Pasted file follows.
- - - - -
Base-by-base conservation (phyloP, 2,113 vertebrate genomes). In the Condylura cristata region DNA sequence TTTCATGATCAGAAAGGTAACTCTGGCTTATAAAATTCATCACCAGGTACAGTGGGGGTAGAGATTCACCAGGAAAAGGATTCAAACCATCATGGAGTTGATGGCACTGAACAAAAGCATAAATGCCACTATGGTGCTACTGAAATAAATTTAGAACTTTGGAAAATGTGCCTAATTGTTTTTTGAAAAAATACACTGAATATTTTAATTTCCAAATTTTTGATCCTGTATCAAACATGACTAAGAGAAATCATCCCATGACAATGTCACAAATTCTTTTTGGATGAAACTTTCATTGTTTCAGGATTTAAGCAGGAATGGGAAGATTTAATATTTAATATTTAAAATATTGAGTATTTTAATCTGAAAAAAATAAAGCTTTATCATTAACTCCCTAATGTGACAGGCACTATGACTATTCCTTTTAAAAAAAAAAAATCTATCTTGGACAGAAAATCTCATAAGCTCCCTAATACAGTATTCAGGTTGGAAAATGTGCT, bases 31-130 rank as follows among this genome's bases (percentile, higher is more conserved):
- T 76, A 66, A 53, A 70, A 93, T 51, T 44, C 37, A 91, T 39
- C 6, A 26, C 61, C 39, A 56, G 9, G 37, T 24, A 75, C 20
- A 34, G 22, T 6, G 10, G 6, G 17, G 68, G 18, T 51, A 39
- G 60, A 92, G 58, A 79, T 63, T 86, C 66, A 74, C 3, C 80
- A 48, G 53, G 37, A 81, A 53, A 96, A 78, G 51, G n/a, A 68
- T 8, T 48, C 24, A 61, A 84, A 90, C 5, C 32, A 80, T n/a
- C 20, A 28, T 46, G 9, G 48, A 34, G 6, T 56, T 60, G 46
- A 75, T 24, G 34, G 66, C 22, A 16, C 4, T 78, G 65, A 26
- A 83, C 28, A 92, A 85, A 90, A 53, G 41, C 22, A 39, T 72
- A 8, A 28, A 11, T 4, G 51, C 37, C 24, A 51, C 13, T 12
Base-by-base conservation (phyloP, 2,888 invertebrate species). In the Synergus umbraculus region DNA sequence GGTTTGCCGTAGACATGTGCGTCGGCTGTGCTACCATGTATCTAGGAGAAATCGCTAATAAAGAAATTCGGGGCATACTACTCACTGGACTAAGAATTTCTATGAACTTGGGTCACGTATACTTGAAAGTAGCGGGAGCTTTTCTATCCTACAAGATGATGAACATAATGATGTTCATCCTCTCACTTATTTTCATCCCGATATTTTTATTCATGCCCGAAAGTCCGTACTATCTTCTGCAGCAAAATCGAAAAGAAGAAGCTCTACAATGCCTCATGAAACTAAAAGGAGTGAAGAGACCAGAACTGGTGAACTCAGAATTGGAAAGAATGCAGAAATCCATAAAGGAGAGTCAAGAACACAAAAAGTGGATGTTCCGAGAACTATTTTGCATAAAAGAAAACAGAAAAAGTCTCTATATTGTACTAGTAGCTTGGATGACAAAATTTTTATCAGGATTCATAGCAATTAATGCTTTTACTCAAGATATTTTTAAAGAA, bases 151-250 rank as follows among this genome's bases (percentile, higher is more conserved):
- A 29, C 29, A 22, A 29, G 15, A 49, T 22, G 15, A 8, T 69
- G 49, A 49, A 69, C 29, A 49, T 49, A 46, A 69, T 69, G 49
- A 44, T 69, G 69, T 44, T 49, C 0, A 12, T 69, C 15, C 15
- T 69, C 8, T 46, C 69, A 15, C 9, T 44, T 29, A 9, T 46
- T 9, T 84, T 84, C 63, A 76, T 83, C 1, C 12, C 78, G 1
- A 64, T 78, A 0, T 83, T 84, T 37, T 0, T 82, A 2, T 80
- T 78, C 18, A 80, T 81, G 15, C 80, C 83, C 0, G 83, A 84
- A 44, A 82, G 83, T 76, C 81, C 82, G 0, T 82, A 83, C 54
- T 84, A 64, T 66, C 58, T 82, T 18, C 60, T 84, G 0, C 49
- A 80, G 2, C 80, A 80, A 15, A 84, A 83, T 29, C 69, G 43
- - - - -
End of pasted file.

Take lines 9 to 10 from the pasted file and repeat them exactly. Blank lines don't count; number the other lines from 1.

- A 75, T 24, G 34, G 66, C 22, A 16, C 4, T 78, G 65, A 26
- A 83, C 28, A 92, A 85, A 90, A 53, G 41, C 22, A 39, T 72